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  • Marnie Hammar

I am not your Happy Maker

Updated: Feb 6

Summer closes on my 13th year as a mama. After I see my three boys off to school, and I’m left with my first moments of quiet since May (happy dance! I can be an introvert!), mental pictures I’ve filed from summer come forward, a record of the past three months.


And then this feeling: I am disappointed.


Here I’ve been looking forward to this post-school drop off lull for weeks, ready for noise-free, whine-free, question-free, snack-preparation-free time, when I can drink HOT coffee. Alone. And this comes up? Why is my heart admitting to this now? I don’t even want to deal.


I roll my eyes at myself and start to catalog my memories. Sunscreen and wet towels. Watermelon and hot dogs and s’mores. Bikes parked next to the Hawaiian ice stand. Rollercoaster-blown hair. Rain pelting the library roof. Backyard soccer. Driveway cornhole. Lake playtime. Floating a Friday afternoon away. Takeout poolside.


What gives? These are GOOD. Why am I disappointed? Then the cataloging brings forward afternoons of frustration. Tears over friends who couldn’t play. Competing schedules and agendas. Dissension over what today should hold. Disinterest in tried-and-true family outings from years gone by – summer standby’s outgrown, boxed up with duplos and sidewalk chalk. Oh, yeah. There was some hard stuff.


I try not to assign the memories to lists of summer failures and summer successes. Maybe, instead, just all of it equals summer. Maybe I need to be okay with how it looks, all meshed together: good, bad, sweaty, salty, sunny, rainy.


I refill my coffee. I sit on the couch, pull some grace up onto my lap, and begin forming different list in my brain. This is the summer I could:

  • Leave my middle son home alone with his younger brother for short periods of time.

  • Allow my youngest to bike down the street *alone* to ask friends to play.

  • Say easy yes’s to my oldest as he chose his friends more.

  • Stop fretting that my youngest was up late repeatedly because now he will actually sleep in…a little...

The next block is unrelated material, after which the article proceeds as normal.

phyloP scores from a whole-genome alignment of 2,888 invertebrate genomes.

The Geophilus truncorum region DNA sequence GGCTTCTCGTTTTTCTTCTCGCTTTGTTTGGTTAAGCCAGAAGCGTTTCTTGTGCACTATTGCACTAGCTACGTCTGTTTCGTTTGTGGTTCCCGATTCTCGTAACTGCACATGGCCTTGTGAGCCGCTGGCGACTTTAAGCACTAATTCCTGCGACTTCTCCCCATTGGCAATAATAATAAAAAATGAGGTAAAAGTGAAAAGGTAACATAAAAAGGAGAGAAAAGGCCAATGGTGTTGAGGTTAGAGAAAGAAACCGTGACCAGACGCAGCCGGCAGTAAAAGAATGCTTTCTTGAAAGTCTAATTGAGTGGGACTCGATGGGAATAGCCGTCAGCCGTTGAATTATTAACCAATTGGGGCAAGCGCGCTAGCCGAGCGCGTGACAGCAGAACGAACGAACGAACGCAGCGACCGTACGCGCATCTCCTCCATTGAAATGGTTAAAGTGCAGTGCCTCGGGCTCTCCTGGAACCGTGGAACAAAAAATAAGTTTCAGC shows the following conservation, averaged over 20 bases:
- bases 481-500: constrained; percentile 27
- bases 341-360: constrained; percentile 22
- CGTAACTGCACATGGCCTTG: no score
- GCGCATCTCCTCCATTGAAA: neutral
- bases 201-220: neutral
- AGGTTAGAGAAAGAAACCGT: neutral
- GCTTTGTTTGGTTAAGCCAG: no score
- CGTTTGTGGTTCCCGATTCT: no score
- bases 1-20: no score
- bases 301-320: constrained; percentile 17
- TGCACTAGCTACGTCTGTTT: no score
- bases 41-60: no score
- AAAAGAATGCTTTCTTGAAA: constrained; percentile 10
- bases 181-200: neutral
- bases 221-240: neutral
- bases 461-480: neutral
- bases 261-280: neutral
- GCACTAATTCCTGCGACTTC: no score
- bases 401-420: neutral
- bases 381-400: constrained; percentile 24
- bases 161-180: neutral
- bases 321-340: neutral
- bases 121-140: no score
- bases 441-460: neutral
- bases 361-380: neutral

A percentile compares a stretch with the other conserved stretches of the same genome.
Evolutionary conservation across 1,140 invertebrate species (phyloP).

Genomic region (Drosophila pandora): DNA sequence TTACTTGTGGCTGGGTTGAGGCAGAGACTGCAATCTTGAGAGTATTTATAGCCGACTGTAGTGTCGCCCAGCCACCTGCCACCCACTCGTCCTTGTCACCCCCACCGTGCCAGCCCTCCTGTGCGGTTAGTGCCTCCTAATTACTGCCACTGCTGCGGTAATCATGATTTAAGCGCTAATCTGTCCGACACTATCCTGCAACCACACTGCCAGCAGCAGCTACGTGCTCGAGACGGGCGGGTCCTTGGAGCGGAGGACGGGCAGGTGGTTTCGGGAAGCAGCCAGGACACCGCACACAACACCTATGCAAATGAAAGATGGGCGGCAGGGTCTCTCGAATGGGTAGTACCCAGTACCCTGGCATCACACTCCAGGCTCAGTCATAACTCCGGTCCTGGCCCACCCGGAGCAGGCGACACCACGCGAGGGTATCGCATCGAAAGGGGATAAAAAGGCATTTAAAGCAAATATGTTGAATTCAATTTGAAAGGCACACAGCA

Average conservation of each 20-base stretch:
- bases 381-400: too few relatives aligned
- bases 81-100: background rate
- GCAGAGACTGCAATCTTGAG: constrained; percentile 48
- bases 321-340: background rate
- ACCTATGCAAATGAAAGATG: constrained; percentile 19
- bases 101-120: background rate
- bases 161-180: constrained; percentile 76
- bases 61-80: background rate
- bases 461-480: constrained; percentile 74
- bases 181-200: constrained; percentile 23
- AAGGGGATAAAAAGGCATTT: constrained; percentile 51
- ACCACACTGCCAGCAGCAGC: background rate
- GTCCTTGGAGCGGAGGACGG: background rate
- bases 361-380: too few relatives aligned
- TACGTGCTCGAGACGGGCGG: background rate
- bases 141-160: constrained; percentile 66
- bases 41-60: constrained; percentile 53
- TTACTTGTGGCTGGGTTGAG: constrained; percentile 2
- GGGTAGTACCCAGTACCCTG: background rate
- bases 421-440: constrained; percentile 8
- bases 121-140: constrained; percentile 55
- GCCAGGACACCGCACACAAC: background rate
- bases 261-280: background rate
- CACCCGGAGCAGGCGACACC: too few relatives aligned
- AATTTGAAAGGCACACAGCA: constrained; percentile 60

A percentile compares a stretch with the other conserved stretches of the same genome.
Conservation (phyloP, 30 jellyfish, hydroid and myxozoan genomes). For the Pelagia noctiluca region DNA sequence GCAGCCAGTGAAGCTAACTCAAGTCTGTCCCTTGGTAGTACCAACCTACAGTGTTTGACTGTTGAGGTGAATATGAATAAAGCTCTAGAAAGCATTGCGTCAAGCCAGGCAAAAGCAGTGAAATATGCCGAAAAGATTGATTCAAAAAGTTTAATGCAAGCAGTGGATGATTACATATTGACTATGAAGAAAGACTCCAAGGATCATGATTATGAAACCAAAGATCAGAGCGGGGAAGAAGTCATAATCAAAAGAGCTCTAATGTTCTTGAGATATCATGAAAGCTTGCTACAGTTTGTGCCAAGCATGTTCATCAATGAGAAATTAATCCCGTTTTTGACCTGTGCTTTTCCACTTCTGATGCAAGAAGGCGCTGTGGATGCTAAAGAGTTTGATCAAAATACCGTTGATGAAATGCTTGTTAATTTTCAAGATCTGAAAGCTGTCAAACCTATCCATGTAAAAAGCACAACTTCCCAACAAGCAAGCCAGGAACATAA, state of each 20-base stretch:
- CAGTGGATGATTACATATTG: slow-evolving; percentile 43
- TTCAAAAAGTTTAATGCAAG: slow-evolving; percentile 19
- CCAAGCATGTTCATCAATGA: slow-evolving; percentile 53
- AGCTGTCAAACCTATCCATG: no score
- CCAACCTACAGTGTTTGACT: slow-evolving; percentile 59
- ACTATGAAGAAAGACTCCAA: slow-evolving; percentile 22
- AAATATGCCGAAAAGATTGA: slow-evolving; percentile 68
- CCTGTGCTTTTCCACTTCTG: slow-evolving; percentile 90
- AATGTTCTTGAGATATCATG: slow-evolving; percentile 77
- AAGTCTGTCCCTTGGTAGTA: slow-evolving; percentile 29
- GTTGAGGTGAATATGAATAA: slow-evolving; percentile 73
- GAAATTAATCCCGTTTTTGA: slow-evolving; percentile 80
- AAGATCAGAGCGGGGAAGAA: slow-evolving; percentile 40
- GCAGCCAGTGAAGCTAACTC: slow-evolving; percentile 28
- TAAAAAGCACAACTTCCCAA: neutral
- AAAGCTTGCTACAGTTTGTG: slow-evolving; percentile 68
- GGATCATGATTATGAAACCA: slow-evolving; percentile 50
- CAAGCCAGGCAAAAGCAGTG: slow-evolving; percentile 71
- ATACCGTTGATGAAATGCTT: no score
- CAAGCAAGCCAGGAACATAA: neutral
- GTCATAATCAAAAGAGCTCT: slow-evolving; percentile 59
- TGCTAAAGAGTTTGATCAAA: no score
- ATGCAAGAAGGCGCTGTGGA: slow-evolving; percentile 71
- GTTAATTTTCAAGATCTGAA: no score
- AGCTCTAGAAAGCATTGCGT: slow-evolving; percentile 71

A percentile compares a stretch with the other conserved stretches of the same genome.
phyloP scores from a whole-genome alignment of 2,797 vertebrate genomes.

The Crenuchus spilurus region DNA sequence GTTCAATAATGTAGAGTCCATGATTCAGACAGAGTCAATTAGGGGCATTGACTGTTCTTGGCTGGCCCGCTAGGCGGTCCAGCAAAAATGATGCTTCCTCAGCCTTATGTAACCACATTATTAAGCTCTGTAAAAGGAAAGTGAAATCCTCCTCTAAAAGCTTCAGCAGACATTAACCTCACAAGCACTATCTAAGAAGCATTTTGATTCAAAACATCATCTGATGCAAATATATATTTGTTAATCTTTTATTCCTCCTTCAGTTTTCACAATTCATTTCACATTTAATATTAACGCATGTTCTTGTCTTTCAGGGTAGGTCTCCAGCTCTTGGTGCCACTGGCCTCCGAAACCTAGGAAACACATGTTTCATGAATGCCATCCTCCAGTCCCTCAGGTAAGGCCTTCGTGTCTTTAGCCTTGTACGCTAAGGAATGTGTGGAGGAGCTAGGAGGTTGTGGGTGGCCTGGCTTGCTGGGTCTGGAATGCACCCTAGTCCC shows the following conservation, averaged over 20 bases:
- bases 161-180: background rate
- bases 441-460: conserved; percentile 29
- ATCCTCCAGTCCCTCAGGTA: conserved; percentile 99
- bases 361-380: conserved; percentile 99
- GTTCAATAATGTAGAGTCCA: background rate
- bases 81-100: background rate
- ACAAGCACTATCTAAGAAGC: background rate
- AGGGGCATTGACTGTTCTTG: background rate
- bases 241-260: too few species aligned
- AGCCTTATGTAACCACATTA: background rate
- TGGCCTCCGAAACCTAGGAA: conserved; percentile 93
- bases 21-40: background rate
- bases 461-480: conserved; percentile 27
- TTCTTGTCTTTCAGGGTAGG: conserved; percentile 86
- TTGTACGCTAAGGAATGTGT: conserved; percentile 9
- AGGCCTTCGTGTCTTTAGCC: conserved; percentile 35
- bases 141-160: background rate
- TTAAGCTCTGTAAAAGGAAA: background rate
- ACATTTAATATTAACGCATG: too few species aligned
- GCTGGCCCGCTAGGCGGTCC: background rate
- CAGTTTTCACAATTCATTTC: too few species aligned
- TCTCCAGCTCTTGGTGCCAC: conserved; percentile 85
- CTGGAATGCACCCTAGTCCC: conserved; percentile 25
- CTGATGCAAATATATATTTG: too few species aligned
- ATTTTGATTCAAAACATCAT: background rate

• Relax at the pool, because my children can swim confidently and well enough that I don’t’ have to be wet all. the. time.

This is a good list. A list of evidences that my family is growing up. A list of moments that show my boys are finding their way and needing me less.


But then I have an aha moment.


Yes, my little family is growing up, and that’s hard and there are lots of things to work through as we figure out this new stage. And the next one. And the one after that. That’s there and it’s real. But that doesn’t entirely capture the struggle of the summer.


What I realize is that for thirteen years (because I’m apparently a very slow learner…),

I have believed that I am responsible for their Summer Happy. Even worse, I have allowed my Summer Happy to be inextricably tied to theirs.


<insert head banging here>


Nowhere in any parenting manuals ever does it say that I’m in charge of their happy. Where did I land on this philosophy? I blame the “summer bucket lists” I used to pore over on Pinterest. And yet, happiness has been the unwritten measure of summer success in the Hammar household for 13 years. Nice. Well done.


So I sit down with these three offspring whom I have so impressively mistaught and begin to explain to them: Happy is fleeting. It comes and goes and is fickle. It feels big in good moments and elusive in others. The most important truth we each must know about being happy is that we decide. It isn’t handed to us and it isn’t forced on us. Happy is a decision.


I tell them. And I tell myself.


I continue: Joy, though, is deeply rooted and loyal. It doesn’t abandon us when sad or mad arrive – it can stay and be at the same time. But we have to choose to soak in it, regardless of competing emotions.


Joy can stay even when happy runs away.


As I reflect on summer through the lens of joy instead, I see that my family is growing up together. For us to break away from the made-up rules about what summer looks like, and how we chase it down, brings freedom. I can nurture in my boys a desire to chase summer their way, and teach them that joy lives in whatever summer they find.


And for me, I choose grace. We came out the other side stronger, wiser, and better equipped for what lies ahead. With more freckles, bronzed shoulders, a few skinned knees and mosquito bites.


That sounds like a good summer.

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